This CD-ROM contains the final data pertaining to the Airborne Arctic Stratospheric Expedition II (AASE-II) which was based in Bangor, Maine between October 1991 and March 1992, with ER-2 flights from Ames Research Center, Moffett Field (California), Fairbanks (Alaska), and Bangor (Maine), along with and DC-8 flights from Ames, Bangor, Anchorage (Alaska), Stavanger (Norway), and Tahiti. The data consist of measurements collected onboard the NASA ER-2 and DC-8 aircraft, ozonesonde soundings from six Canadian stations, global grid point values of Nimbus 7 TOMS ozone, and selected radiosonde soundings from stations in the region of the experiment. Theory teams provided calculations of potential vorticity, temperature, geopotential, horizontal winds, parcel back trajectories, and concentrations of short lived species along the aircraft flight tracks; and northern hemispheric analyses of potential vorticity, temperature, geopotential, horizontal winds, and radiative heating rates.|
All files within this release are standard ASCII files with variable length records terminated by a carriage return/line feed pair (, ASCII decimal values 13 and 10). Therefore, MS-DOS users should be able to read them as they are, but UNIX and MAC users will have to strip off either the or the from each line to convert them to standard UNIX or MAC files. Commercially available software, such as dos2unix and Apple File Exchange, exists to convert MS-DOS files to both UNIX and MAC files. VMS users can define the files to have STREAM record formats.
In general, the file naming convention uses a two-character prefix to identify the measurement, followed by a six digit number (yymmdd) giving the year, month, and day (UT) of the flight, balloon launch, or model result. To identify the measurement platform, a three character extension of EA1, DA1, Bhh, or Ghh is used to denote the data is from the ER-2, DC-8, balloon, or grid point model output (hh denotes the UT hour of balloon launch or model result). Exceptions to this convention are the SFyymmdd.Enn files which use the extensions E00, E01, E05, E30 to denote aerosol loading factors; the TOMS data files which have the extensions N7; and the chemical modelling result MA911006.H00.
The NASA ER-2 and DC-8 aircraft and balloons were employed to carry a suite of instruments into the lower stratosphere. Many of these were used in the 1989 AASE-I. New instruments included a gas chromatograph to measure CFC-11, a diode laser spectrometer to measure CH4, N2O, and HCL, and spectrometers to measure in situ CO, CH4, N2O, and CO2. The ER-2 was deployed from Ames Research Center, California (37N, 122W), to Fairbanks, Alaska (65N, 147W) in October 1991, so that air could be observed at the highest possible latitudes before it was incorporated into the forming polar vortex. In November 1991, the ER-2 was moved to Bangor, Maine (45N, 69W) where it would have a high probability of encountering air in the arctic vortex, but could still have acceptable weather for aircraft operations. The ER-2 missions involved flights to Greenland, 20N, 25N, 55N, 65N, 70N, 85N, and 90N. The DC-8 missions involved flights to Tahiti, Norway, Wyoming, 15N, 20N, 65N, and 90N.
On March 11, 1992, a balloon launched from Greenland (67.0N, 50.6W) carried instruments to measure O3, NO, and CLO. The objective of the balloon launch was to extend the aircraft measurements to higher latitudes. The Canadian Ozone Experiment (CANOZE-7) launched balloons from December 1991 to March 1992 from Alert, Canada (82N, 62W). The nitric acid measurements made from these balloons are also reported here.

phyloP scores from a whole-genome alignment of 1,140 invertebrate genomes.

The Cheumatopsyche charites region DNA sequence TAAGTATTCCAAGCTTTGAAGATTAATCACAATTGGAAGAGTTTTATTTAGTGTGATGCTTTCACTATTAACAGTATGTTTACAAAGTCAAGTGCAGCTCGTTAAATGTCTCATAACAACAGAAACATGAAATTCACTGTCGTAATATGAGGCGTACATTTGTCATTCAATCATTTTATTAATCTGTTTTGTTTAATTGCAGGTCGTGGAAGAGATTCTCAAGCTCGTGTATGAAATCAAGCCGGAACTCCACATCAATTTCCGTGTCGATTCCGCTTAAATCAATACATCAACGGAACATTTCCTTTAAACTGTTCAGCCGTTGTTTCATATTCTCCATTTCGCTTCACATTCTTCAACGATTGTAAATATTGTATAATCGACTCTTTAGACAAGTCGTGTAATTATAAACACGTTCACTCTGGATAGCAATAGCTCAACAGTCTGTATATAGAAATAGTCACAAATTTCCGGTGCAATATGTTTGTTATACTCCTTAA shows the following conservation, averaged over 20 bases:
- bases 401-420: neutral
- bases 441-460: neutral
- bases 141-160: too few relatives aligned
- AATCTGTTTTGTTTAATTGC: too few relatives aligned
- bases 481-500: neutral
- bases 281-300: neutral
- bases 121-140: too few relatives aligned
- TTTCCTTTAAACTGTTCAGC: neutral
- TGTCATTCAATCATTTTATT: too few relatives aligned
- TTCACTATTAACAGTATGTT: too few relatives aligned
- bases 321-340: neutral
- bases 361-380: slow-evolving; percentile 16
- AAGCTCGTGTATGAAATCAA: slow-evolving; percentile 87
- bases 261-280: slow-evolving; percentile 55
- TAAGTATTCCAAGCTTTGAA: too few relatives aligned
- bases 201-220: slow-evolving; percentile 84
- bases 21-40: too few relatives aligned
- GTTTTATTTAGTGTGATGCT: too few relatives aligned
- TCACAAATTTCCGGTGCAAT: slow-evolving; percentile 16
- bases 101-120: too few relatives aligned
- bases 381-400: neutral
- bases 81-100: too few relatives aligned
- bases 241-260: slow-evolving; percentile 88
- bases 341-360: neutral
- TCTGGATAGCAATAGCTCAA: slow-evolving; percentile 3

The AASE-II data set provides the first seasonal perspective on polar ozone chemistry in the northern hemisphere. It also provides the first detailed investigations of the chemistry occurring on volcanic sulfuric acid aerosols. The data show clearly the important counterbalance between dynamical resupply of ozone in the arctic vortex and ongoing chemical destruction. The aircraft measurements also show the important role of nitrogen oxides, produced by nitric acid photolysis, in destroying CLO after temperatures become too high for polar stratospheric clouds to form. These results highlight the fact that large ozone losses in the arctic spring require either extensive denitrification of the vortex, which could occur if temperatures fell below that at which ice clouds form, or long lasting polar stratospheric clouds, that will occur if temperatures remain low enough for nitric acid to condense for extended periods of time. Neither extremely low temperatures, with extensive denitrification, nor a prolonged period of low temperatures occurred in 1992. Therefore, although very high levels of CLO were present in the arctic vortex in January 1992, the ozone loss that occurred was limited by the rapid decline of CLO in February. Other winters, such as 1992-1993, which had much more persistent low temperatures, may have conditions more conducive to significant ozone loss. It is also clear from the AASE-II data set that volcanic aerosols do significantly perturb stratospheric chemistry. However, some of the reactions are saturated at aerosol surface areas only slightly greater that ambient, and others depend strongly on temperature. Therefore, an assessment of the impact of the Pinatubo eruption on global ozone requires careful treatment of the entire thermal, dynamical, aerosol and chemical evolution of the stratosphere.